Today is an exciting day in the university module that powers our website. It’s our annual Arts and Activism Symposium, funded and hosted by the Department of Geography at the University of Exeter. Here’s the line-up and some background info on the projects our speakers will be talking about. After this, our students develop their own commodity activist work.

screen-shot-2016-11-07-at-21-12-391) Orsola de Castro: watch this

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Possibly the most coherent explanation for ‘follow the thing’ research Ian has ever offered!

Our CEO Ian Cook gave a talk about followthethings.com at an ‘Interdisciplinary Perspectives in Consumption Ethics’ seminar at the University of Leicester in June 2015.  Afterwards, the speakers were asked to sit down and explain to camera how they had become interested in ‘ethical consumption’ as researchers. This is what he said…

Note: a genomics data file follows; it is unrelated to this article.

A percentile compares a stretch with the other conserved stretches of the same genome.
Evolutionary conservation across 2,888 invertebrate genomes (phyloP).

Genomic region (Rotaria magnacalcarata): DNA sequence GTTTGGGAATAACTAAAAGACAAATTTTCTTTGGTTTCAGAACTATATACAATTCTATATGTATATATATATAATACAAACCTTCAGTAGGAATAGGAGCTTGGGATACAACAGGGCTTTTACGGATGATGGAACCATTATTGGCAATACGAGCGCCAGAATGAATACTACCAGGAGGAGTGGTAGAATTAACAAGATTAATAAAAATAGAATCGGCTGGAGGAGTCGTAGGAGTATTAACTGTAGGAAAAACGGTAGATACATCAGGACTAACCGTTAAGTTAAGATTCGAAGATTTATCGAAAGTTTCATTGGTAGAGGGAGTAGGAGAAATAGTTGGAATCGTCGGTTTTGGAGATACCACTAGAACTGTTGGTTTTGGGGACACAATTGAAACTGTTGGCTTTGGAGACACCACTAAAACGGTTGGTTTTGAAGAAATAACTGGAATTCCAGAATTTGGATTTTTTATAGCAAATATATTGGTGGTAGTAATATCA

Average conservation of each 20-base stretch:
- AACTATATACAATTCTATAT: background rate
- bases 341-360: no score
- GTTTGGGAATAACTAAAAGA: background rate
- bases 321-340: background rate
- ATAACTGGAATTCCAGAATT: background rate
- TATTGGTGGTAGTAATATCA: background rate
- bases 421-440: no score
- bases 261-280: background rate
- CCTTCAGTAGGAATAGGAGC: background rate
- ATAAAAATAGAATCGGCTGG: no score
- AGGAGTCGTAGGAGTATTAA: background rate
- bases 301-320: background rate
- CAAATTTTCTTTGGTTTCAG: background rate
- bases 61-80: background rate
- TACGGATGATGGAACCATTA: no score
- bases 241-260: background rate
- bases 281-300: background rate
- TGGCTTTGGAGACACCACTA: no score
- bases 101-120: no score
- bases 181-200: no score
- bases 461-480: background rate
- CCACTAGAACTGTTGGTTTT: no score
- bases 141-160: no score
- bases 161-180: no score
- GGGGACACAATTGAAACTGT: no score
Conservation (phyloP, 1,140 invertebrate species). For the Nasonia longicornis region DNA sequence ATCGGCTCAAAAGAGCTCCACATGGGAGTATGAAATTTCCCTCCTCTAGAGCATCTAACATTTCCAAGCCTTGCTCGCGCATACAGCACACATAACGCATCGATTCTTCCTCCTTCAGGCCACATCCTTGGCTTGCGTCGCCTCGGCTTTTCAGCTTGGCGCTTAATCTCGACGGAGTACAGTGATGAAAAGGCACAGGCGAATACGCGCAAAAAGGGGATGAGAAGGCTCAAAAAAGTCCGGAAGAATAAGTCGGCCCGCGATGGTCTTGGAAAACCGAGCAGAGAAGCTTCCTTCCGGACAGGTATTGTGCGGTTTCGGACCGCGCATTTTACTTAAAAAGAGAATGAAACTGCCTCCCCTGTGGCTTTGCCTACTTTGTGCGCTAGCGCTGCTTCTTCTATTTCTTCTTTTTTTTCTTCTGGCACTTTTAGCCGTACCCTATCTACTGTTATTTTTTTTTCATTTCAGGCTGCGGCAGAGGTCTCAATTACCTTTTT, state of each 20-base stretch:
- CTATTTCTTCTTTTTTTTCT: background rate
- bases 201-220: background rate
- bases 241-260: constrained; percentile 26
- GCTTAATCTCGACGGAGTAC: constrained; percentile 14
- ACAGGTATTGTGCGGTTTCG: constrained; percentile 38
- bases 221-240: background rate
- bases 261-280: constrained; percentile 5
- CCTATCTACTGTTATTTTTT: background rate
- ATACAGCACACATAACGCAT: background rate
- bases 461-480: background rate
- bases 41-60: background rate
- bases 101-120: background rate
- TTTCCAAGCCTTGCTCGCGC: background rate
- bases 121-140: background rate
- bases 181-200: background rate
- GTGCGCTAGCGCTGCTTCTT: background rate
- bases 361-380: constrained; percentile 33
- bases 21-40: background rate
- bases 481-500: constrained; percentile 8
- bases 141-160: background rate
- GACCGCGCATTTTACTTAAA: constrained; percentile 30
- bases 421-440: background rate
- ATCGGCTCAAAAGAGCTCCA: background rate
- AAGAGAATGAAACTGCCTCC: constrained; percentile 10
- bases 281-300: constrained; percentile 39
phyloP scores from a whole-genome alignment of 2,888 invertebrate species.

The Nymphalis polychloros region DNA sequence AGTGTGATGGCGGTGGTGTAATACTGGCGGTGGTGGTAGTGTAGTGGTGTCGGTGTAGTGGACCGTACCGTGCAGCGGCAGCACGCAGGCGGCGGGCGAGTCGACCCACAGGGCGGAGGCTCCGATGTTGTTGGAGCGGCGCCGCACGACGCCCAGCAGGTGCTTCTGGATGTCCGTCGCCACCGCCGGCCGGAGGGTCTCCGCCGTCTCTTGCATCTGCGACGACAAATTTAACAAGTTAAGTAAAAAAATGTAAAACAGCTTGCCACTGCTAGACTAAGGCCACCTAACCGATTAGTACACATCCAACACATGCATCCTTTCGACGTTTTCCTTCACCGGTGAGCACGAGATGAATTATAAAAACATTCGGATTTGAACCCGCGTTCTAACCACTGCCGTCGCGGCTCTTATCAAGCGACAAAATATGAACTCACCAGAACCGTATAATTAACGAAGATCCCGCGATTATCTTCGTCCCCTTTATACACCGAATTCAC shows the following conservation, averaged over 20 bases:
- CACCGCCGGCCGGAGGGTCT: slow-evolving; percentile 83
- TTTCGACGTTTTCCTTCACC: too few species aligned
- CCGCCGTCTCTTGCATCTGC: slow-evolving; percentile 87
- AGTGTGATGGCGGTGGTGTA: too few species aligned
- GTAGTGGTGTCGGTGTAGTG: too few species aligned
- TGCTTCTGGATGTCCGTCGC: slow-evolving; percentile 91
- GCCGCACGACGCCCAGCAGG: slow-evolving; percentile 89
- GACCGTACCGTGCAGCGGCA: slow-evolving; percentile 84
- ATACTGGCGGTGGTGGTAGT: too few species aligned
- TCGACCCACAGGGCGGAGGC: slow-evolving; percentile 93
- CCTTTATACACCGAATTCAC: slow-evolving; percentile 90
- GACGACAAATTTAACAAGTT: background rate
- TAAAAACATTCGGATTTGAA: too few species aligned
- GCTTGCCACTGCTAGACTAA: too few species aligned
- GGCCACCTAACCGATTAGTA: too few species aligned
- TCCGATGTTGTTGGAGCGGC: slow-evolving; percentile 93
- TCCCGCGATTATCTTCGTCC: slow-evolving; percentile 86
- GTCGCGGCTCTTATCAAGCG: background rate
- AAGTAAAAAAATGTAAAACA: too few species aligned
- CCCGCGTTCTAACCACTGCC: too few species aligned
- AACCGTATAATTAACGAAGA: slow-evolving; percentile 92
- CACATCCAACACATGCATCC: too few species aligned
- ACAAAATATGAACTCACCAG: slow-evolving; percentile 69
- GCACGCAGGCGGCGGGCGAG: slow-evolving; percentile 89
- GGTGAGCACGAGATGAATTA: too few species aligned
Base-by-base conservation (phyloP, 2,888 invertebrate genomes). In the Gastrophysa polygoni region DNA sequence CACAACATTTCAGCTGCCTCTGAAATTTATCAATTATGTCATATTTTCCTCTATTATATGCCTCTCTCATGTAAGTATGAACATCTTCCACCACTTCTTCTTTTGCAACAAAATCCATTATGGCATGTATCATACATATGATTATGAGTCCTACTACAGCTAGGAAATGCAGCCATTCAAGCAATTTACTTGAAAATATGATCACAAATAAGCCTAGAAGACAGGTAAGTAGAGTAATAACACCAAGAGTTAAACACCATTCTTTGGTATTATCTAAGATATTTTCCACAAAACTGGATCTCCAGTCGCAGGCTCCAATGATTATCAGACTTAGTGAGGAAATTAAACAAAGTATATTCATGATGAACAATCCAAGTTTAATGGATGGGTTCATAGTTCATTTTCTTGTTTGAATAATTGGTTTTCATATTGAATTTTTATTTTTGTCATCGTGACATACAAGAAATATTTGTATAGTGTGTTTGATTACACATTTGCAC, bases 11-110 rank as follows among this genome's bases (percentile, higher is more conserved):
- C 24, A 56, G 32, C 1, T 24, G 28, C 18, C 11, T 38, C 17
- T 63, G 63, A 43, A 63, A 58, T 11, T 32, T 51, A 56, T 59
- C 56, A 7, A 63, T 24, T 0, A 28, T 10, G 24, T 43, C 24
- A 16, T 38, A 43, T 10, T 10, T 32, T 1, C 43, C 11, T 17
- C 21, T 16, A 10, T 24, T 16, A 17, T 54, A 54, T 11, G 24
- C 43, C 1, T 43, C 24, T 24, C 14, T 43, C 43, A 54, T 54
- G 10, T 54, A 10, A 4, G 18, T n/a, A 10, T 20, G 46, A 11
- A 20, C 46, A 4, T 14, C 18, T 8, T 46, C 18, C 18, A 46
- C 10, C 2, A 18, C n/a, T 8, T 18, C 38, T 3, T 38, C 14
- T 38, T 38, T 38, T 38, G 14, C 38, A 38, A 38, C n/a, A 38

Ian thanks Dierdre Shaw, Helen Gorowek and Andreas Chatzidakis for inviting him to present, Juliet SchorMarylyn Carrigan and Caroline Moraes for their great talks, and Andreas for his at-ease interviewing skills.

Where does Isis get its money and weapons from?

In the UK’s discussions this week about appropriate responses to Isis/Daesh questions have been asked not only about bombing and ground troops, but also about supply lines of weapons, money and people. A brief examination of news reporting on these issues suggest that  a ‘follow the things’ approach to understanding and combatting Isis/Daesh has been emerging over the past year. We’re using this post to begin to piece its elements together. Follow the links to flesh out the stories.

Corbyn’s questions

“[UK Labour Party leader] Jeremy Corbyn posed a series of rhetorical questions when asked whether bombing Isis following the Paris terror attacks would make a significant difference to the situation. In an interview with Lorraine Kelly on ITV, [he] answered “probably not”, adding: “Who is funding Isis? Who is arming Turkey? Who is providing safe havens for ISIS? You have to ask questions about the arms everyone has sold in the region. … So where does Isis get its money, guns and bombs, both in Europe and in the Middle East?” (Brooks-Pollock 2015 np link). Continue reading